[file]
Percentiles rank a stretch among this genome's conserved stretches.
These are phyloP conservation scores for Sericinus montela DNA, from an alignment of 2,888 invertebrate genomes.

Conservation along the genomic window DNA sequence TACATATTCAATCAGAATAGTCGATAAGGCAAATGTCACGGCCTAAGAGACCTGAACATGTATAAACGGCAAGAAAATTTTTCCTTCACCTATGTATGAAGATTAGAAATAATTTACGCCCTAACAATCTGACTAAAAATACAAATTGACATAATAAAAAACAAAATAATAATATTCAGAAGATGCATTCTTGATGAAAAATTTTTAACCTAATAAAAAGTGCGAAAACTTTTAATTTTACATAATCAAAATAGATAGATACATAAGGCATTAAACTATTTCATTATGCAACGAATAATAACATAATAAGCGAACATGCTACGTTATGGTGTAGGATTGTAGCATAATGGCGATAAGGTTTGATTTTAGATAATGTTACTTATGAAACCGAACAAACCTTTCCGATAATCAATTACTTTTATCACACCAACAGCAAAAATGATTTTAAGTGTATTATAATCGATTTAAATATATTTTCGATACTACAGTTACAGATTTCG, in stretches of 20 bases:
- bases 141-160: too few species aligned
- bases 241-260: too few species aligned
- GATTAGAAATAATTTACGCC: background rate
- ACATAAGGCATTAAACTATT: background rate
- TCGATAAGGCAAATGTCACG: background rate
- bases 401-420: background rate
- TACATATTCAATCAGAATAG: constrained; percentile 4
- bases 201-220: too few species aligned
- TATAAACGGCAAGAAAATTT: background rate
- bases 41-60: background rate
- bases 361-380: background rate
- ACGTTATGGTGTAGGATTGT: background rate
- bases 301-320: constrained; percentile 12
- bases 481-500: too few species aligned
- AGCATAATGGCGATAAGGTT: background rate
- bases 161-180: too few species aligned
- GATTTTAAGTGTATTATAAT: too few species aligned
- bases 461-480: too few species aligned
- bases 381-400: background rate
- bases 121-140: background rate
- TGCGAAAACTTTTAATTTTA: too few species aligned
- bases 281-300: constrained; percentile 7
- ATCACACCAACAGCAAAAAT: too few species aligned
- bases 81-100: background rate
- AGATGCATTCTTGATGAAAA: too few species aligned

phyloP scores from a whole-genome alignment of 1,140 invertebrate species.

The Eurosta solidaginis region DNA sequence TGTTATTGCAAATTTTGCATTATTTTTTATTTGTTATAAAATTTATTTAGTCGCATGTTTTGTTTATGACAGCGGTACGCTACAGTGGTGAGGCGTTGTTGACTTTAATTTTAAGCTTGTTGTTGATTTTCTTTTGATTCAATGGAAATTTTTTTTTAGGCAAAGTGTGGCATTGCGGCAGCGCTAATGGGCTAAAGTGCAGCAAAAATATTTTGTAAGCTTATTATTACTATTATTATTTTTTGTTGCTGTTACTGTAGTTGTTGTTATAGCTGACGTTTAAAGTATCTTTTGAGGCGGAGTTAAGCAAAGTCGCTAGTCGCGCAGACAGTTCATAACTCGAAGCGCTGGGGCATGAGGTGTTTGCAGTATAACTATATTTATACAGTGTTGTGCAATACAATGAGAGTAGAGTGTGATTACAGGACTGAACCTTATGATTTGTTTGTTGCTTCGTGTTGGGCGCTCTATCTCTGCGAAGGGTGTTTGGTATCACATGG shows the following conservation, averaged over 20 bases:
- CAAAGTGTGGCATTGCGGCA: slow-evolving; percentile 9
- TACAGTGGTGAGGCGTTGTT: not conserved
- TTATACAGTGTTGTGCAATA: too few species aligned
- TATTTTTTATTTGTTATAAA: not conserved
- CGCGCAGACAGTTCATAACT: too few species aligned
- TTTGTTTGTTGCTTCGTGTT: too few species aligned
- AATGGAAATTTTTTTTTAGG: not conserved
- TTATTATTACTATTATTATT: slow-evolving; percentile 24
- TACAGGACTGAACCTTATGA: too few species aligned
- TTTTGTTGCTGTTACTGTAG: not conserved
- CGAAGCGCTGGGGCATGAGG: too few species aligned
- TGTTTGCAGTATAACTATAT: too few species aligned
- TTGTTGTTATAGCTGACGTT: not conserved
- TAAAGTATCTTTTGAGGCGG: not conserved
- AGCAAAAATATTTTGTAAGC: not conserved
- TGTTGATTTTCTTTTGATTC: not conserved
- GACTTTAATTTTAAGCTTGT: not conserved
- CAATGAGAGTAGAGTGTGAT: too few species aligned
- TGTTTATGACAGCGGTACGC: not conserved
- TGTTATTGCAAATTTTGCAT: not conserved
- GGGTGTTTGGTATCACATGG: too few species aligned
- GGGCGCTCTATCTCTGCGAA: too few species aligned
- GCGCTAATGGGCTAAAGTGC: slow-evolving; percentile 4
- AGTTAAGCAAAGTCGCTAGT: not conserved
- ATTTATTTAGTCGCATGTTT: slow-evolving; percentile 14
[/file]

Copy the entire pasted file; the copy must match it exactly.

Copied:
Percentiles rank a stretch among this genome's conserved stretches.
These are phyloP conservation scores for Sericinus montela DNA, from an alignment of 2,888 invertebrate genomes.

Conservation along the genomic window DNA sequence TACATATTCAATCAGAATAGTCGATAAGGCAAATGTCACGGCCTAAGAGACCTGAACATGTATAAACGGCAAGAAAATTTTTCCTTCACCTATGTATGAAGATTAGAAATAATTTACGCCCTAACAATCTGACTAAAAATACAAATTGACATAATAAAAAACAAAATAATAATATTCAGAAGATGCATTCTTGATGAAAAATTTTTAACCTAATAAAAAGTGCGAAAACTTTTAATTTTACATAATCAAAATAGATAGATACATAAGGCATTAAACTATTTCATTATGCAACGAATAATAACATAATAAGCGAACATGCTACGTTATGGTGTAGGATTGTAGCATAATGGCGATAAGGTTTGATTTTAGATAATGTTACTTATGAAACCGAACAAACCTTTCCGATAATCAATTACTTTTATCACACCAACAGCAAAAATGATTTTAAGTGTATTATAATCGATTTAAATATATTTTCGATACTACAGTTACAGATTTCG, in stretches of 20 bases:
- bases 141-160: too few species aligned
- bases 241-260: too few species aligned
- GATTAGAAATAATTTACGCC: background rate
- ACATAAGGCATTAAACTATT: background rate
- TCGATAAGGCAAATGTCACG: background rate
- bases 401-420: background rate
- TACATATTCAATCAGAATAG: constrained; percentile 4
- bases 201-220: too few species aligned
- TATAAACGGCAAGAAAATTT: background rate
- bases 41-60: background rate
- bases 361-380: background rate
- ACGTTATGGTGTAGGATTGT: background rate
- bases 301-320: constrained; percentile 12
- bases 481-500: too few species aligned
- AGCATAATGGCGATAAGGTT: background rate
- bases 161-180: too few species aligned
- GATTTTAAGTGTATTATAAT: too few species aligned
- bases 461-480: too few species aligned
- bases 381-400: background rate
- bases 121-140: background rate
- TGCGAAAACTTTTAATTTTA: too few species aligned
- bases 281-300: constrained; percentile 7
- ATCACACCAACAGCAAAAAT: too few species aligned
- bases 81-100: background rate
- AGATGCATTCTTGATGAAAA: too few species aligned

phyloP scores from a whole-genome alignment of 1,140 invertebrate species.

The Eurosta solidaginis region DNA sequence TGTTATTGCAAATTTTGCATTATTTTTTATTTGTTATAAAATTTATTTAGTCGCATGTTTTGTTTATGACAGCGGTACGCTACAGTGGTGAGGCGTTGTTGACTTTAATTTTAAGCTTGTTGTTGATTTTCTTTTGATTCAATGGAAATTTTTTTTTAGGCAAAGTGTGGCATTGCGGCAGCGCTAATGGGCTAAAGTGCAGCAAAAATATTTTGTAAGCTTATTATTACTATTATTATTTTTTGTTGCTGTTACTGTAGTTGTTGTTATAGCTGACGTTTAAAGTATCTTTTGAGGCGGAGTTAAGCAAAGTCGCTAGTCGCGCAGACAGTTCATAACTCGAAGCGCTGGGGCATGAGGTGTTTGCAGTATAACTATATTTATACAGTGTTGTGCAATACAATGAGAGTAGAGTGTGATTACAGGACTGAACCTTATGATTTGTTTGTTGCTTCGTGTTGGGCGCTCTATCTCTGCGAAGGGTGTTTGGTATCACATGG shows the following conservation, averaged over 20 bases:
- CAAAGTGTGGCATTGCGGCA: slow-evolving; percentile 9
- TACAGTGGTGAGGCGTTGTT: not conserved
- TTATACAGTGTTGTGCAATA: too few species aligned
- TATTTTTTATTTGTTATAAA: not conserved
- CGCGCAGACAGTTCATAACT: too few species aligned
- TTTGTTTGTTGCTTCGTGTT: too few species aligned
- AATGGAAATTTTTTTTTAGG: not conserved
- TTATTATTACTATTATTATT: slow-evolving; percentile 24
- TACAGGACTGAACCTTATGA: too few species aligned
- TTTTGTTGCTGTTACTGTAG: not conserved
- CGAAGCGCTGGGGCATGAGG: too few species aligned
- TGTTTGCAGTATAACTATAT: too few species aligned
- TTGTTGTTATAGCTGACGTT: not conserved
- TAAAGTATCTTTTGAGGCGG: not conserved
- AGCAAAAATATTTTGTAAGC: not conserved
- TGTTGATTTTCTTTTGATTC: not conserved
- GACTTTAATTTTAAGCTTGT: not conserved
- CAATGAGAGTAGAGTGTGAT: too few species aligned
- TGTTTATGACAGCGGTACGC: not conserved
- TGTTATTGCAAATTTTGCAT: not conserved
- GGGTGTTTGGTATCACATGG: too few species aligned
- GGGCGCTCTATCTCTGCGAA: too few species aligned
- GCGCTAATGGGCTAAAGTGC: slow-evolving; percentile 4
- AGTTAAGCAAAGTCGCTAGT: not conserved
- ATTTATTTAGTCGCATGTTT: slow-evolving; percentile 14